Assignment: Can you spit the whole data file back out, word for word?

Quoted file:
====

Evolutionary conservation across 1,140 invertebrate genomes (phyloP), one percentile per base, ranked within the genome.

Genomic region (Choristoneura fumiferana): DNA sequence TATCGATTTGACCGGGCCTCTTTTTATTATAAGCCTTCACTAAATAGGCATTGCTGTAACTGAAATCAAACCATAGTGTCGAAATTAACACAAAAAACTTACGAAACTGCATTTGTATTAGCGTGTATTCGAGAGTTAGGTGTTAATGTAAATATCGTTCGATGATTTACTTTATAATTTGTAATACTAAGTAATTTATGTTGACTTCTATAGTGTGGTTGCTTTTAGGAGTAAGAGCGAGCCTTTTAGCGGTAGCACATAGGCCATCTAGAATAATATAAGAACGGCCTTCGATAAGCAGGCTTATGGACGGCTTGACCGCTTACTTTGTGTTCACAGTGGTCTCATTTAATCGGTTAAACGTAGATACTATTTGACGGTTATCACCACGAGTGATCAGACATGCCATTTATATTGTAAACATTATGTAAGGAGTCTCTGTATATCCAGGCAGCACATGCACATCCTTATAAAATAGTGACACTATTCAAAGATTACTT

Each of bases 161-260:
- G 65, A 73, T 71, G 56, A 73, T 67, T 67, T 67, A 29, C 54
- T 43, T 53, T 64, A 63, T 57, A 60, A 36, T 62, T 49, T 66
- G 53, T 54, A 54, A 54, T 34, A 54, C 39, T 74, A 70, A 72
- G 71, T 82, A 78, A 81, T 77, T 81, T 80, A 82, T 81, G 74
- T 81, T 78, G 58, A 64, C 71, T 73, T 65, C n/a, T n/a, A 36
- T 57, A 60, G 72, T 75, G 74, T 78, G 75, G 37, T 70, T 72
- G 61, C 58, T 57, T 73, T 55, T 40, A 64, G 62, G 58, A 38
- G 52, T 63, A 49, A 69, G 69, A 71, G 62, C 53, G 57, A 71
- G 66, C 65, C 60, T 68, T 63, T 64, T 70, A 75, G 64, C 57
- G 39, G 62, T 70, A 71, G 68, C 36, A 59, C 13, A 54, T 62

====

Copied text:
Evolutionary conservation across 1,140 invertebrate genomes (phyloP), one percentile per base, ranked within the genome.

Genomic region (Choristoneura fumiferana): DNA sequence TATCGATTTGACCGGGCCTCTTTTTATTATAAGCCTTCACTAAATAGGCATTGCTGTAACTGAAATCAAACCATAGTGTCGAAATTAACACAAAAAACTTACGAAACTGCATTTGTATTAGCGTGTATTCGAGAGTTAGGTGTTAATGTAAATATCGTTCGATGATTTACTTTATAATTTGTAATACTAAGTAATTTATGTTGACTTCTATAGTGTGGTTGCTTTTAGGAGTAAGAGCGAGCCTTTTAGCGGTAGCACATAGGCCATCTAGAATAATATAAGAACGGCCTTCGATAAGCAGGCTTATGGACGGCTTGACCGCTTACTTTGTGTTCACAGTGGTCTCATTTAATCGGTTAAACGTAGATACTATTTGACGGTTATCACCACGAGTGATCAGACATGCCATTTATATTGTAAACATTATGTAAGGAGTCTCTGTATATCCAGGCAGCACATGCACATCCTTATAAAATAGTGACACTATTCAAAGATTACTT

Each of bases 161-260:
- G 65, A 73, T 71, G 56, A 73, T 67, T 67, T 67, A 29, C 54
- T 43, T 53, T 64, A 63, T 57, A 60, A 36, T 62, T 49, T 66
- G 53, T 54, A 54, A 54, T 34, A 54, C 39, T 74, A 70, A 72
- G 71, T 82, A 78, A 81, T 77, T 81, T 80, A 82, T 81, G 74
- T 81, T 78, G 58, A 64, C 71, T 73, T 65, C n/a, T n/a, A 36
- T 57, A 60, G 72, T 75, G 74, T 78, G 75, G 37, T 70, T 72
- G 61, C 58, T 57, T 73, T 55, T 40, A 64, G 62, G 58, A 38
- G 52, T 63, A 49, A 69, G 69, A 71, G 62, C 53, G 57, A 71
- G 66, C 65, C 60, T 68, T 63, T 64, T 70, A 75, G 64, C 57
- G 39, G 62, T 70, A 71, G 68, C 36, A 59, C 13, A 54, T 62